Weber, a Métis lawyer from Edmonton, represented two organizations that intervened in the successful appeal of the acquittal. She is now representing the Gladue family.

“There are so many Indigenous people and communities that have suffered loss, layer upon layer,” said Weber.

The family is awaiting the start of a new trial following a 2017 Alberta Court of Appeal ruling.

‘Historical undercurrents’ 

Lawyer Donald Worme, who is Cree, represented the family of Neil Stonechild during a Saskatchewan inquiry launched into the young Indigenous man’s death in 1990 after he was dropped off by Saskatoon police on the outskirts of the city in what is known as a “starlight tour.” 

Worme said he was hit by “disbelief” and “shock” at the news of Stanley’s acquittal.

“As far as the white supremacists are concerned, everything is going right in this province, in this country, since the day our laws and our culture was demonized,” he said.

Donald Worme

Cree lawyer Donald Worme represented the family of Neil Stonechild, who froze to death after being dropped off on the outskirts of the city by Saskatoon Police. (CBC)

Worme said the acquittal was “consistent with the historical undercurrents” of the region around Battleford.

“This is the site of the largest mass hanging in this country’s history,” he said.

Worme was referring to the 1885 hanging of six Cree and two Assiniboine warriors at Fort Battleford.

The eight men were hung following the end of the North-West Rebellion. They were tried without legal representation and executed for deaths related to the Frog Lake massacre and other incidents in the Battleford area, according to an account published by Parks Canada.

The area is now a historic site near the courthouse where Stanley’s trial was held. 

A province with a KKK history

Lloyd Robertson, a La Ronge, Sask., psychologist who founded the province’s Coalition Against Racism in the 1980s, said racial tensions have always been part of the fabric in Saskatchewan.

Robertson has researched the history of the Ku Klux Klan, which he said moved into the province in 1926 and within two years had thousands of members, with locals set up in places like Saskatoon and Biggar.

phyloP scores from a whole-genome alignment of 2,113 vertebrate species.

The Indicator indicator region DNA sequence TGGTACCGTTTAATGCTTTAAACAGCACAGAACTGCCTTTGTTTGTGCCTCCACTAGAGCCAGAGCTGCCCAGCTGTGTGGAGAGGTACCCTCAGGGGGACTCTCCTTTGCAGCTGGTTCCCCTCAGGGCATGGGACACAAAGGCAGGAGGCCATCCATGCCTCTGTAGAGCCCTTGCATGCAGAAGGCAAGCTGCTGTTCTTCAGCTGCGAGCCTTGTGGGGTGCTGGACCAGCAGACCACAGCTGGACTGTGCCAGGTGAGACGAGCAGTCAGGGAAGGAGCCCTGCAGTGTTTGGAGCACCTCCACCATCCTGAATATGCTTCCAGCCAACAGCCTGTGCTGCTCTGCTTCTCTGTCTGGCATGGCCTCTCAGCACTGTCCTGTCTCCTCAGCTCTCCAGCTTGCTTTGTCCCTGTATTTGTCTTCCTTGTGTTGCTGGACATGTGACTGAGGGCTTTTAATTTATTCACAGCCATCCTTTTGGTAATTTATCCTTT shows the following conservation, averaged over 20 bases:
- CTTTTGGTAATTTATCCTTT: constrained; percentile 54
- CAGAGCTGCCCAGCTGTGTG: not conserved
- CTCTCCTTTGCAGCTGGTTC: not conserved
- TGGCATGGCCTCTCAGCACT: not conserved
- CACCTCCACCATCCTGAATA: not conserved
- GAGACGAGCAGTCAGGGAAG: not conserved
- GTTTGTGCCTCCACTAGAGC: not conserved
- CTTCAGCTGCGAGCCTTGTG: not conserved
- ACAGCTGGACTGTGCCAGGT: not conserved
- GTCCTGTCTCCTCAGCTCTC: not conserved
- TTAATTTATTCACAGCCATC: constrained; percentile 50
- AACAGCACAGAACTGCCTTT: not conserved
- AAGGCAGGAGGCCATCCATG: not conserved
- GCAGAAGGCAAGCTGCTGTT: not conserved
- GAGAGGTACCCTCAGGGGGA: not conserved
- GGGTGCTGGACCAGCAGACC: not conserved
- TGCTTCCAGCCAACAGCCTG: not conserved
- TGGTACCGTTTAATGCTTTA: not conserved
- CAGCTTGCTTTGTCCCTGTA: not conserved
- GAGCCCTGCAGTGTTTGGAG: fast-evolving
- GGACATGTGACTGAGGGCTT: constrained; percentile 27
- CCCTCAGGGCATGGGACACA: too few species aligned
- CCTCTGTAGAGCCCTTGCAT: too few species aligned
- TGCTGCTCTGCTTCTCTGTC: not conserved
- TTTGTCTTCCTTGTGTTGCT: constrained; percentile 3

kkk sask

Robes of the women’s section of the Ku Klux Klan, from a Klan mail order catalogue that circulated through Saskatchewan during the late 1920s and early 1930s. (Saskatchewan Archives)

At the time, a Saskatchewan MP wrote R.B. Bennett before his election as prime minister, saying that the KKK was “the most complete political organization in Western Canada,” said Robertson.

Walter Cowan’s letter also recommended Bennett “smile when you hear anything about this organization and keep silent,” Robertson said.

Today, says Robertson, “the bedrock conditions of racism that gave rise to the Klan in the 1920s are still possible” in the province.

“Take a look at the rural Saskatchewan farming population. They are aging, in their 50s and 60s and even older. They are more isolated than ever before … They are fearful. They are vulnerable.”

LaChance shooting in Prince Albert

Robertson said the KKK tried to re-establish in Saskatchewan in the mid-1980s but failed to gain any real traction.

In the late 1980s and early 1990s, the white supremacist movement again sprouted, this time from seeds in Alberta, in the form of Church of Jesus Christ Christian/Aryan Nations, which appointed a man named Carney Nerland to be its Saskatchewan representative. The small group was headquartered in the home of Terry Long, who lived in Caroline, Alta.

Nearland, who was also a KKK member, shot Cree trapper Leo LaChance in January 1991 at Nerland’s Prince Albert, Sask., pawn shop.

Nerland fired two shots into the floor to scare LaChance and then shot LaChance in the back. 

Nerland, who said he thought he only had two bullets in his rifle, pleaded guilty to manslaughter and was sentenced to four years in prison, according to a report from a commission of inquiry called to look into the case.

“We are still a long way from being a tolerant society,” concluded the commission in 1993.

“We see this as a Canadian problem — not just a local one.”